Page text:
Sheryl Sandberg wondered whether she should fear for her job after the Cambridge Analytica scandal, according to a new Wall Street Journal report. 


If you hate the new Gmail version that Google is forcing on users, here's a trick to make your Gmail look old again (GOOGL)

 

Change can be hard, especially when it comes to your inbox. 

Over the last few months, Google has been rolling out its new Gmail design, and some users aren't so keen on its look and feel. 

The biggest shock seems to be coming from Gmail's new default view, which is much more bubbly and shows icons on the inbox home screen if there are any attachments within an email -- like images, slides, documents or spreadsheets. 

. I realise this is a first-world problem, but #newgmail makes me incandescent with rage. pic.twitter.com/yHc7XwYUFd

— Miranda Jewess (@mirandajewess) October 15, 2018

Apple CEO Tim Cook on privacy: 'we have to admit when the free market is not working'

In an interview with Axios, Tim Cook said that regulation was "inevitable." On the issue of user privacy, Cook said, "we have to admit when the free market is not working. And it hasn't worked here." Previously, Cook urged other tech companies to self-regulate, saying Facebook had failed in that regard.

Apple CEO Tim Cook says regulation is coming but plans to roll with the punches.

In an interview with Axios, previewed on their site early Sunday, Cook told Mike Allen that despite his general dislike of government regulation on business, "we have to admit when the free market is not working." In regards to user privacy, Cook said, "it hasn't worked here."


The top 5 TV shows on Netflix and other streaming services this week

Spooky titles are still ruling Netflix, with "Stranger Things" in high demand and its "Sabrina" reboot gaining steam.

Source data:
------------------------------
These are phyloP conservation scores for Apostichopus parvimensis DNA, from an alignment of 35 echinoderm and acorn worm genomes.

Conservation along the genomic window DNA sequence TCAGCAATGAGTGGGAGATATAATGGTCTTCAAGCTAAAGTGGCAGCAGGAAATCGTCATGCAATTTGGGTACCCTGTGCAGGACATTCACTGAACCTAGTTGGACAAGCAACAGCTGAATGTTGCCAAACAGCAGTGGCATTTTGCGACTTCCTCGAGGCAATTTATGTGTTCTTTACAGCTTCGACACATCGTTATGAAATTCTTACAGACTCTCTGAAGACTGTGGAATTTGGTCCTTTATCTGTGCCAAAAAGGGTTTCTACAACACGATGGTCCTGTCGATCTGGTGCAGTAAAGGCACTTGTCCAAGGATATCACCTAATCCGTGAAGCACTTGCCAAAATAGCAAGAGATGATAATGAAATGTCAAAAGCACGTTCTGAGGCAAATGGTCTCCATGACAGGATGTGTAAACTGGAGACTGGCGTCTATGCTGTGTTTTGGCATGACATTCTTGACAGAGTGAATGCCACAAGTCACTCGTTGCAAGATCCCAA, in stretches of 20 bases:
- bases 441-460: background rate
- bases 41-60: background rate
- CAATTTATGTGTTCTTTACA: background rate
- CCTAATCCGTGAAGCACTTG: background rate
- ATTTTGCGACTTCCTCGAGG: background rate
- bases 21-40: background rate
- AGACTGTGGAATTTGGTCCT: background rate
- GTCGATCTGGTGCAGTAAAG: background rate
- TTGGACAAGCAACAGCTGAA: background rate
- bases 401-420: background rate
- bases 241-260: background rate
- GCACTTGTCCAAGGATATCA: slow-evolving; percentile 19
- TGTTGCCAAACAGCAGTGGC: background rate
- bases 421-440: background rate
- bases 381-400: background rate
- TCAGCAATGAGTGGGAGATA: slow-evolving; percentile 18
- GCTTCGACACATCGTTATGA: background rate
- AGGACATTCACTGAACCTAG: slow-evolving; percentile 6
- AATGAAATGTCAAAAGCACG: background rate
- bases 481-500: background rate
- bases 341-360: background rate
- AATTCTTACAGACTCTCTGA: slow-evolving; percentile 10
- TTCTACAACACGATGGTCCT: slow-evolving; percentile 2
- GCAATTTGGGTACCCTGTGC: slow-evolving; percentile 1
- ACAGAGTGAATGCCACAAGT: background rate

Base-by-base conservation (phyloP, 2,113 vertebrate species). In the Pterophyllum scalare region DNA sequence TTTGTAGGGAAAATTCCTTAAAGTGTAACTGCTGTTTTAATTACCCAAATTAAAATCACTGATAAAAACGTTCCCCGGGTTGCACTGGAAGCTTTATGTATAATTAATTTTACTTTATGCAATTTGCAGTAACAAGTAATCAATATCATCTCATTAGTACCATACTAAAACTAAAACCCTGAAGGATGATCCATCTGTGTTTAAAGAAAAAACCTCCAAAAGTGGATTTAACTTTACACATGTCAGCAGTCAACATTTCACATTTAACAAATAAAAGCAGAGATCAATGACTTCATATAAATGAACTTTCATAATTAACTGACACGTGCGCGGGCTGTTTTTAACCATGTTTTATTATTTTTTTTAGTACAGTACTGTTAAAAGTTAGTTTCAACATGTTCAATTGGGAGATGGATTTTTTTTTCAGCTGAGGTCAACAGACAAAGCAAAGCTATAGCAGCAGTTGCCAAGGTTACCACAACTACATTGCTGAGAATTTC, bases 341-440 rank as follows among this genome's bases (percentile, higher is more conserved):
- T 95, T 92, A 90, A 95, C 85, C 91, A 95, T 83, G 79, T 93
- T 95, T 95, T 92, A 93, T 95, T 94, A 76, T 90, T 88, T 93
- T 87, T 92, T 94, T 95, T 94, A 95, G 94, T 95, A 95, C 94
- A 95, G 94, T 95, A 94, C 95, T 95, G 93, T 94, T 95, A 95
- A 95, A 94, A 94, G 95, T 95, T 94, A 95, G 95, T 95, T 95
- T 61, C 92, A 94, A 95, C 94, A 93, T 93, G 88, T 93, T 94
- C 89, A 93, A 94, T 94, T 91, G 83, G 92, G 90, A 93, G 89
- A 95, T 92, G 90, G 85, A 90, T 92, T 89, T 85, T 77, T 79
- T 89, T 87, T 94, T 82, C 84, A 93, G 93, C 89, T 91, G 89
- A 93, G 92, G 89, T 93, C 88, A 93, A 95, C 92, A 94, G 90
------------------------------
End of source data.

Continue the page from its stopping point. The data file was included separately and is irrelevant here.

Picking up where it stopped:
Every week, Parrot Analytics provides Business Insider with a list of the five most "in-demand" TV shows on streaming services. (The data is based on "


Trump tells 'Fox News Sunday' he is considering changes in '3 or 4 or 5' Cabinet positions

President Donald Trump hit back against reports his mood has soured after Democrats took control of the House in the midterms. Speaking in a wide-ranging interview with "Fox News Sunday," Trump told host Chris Wallace that his mood was very "light," despite a report that said he had retreated into a "cocoon of bitterness and resentment." Trump also dismissed reports there were staff changes coming before saying he was considering up to five Cabinet positions. 

President Donald Trump hit back against recent reports that his mood was soured and his administration in chaos after the midterm elections. 


I hired a TaskRabbit to help me assemble my IKEA furniture — and it solved the most annoying problem with shopping from the furniture giant

IKEA is known for its inexpensive furniture, but assembling it can be a daunting task. In 2017, IKEA acquired TaskRabbit, which lets users hire temporary workers through the TaskRabbit app to do things like assemble IKEA furniture.  I recently used TaskRabbit to have my IKEA furniture built. Here's how it worked. 

IKEA is known for carrying inexpensive furniture

But there is a downside to shopping there — IKEA furniture is famously difficult to assemble. 

To make the furniture assembly process easier,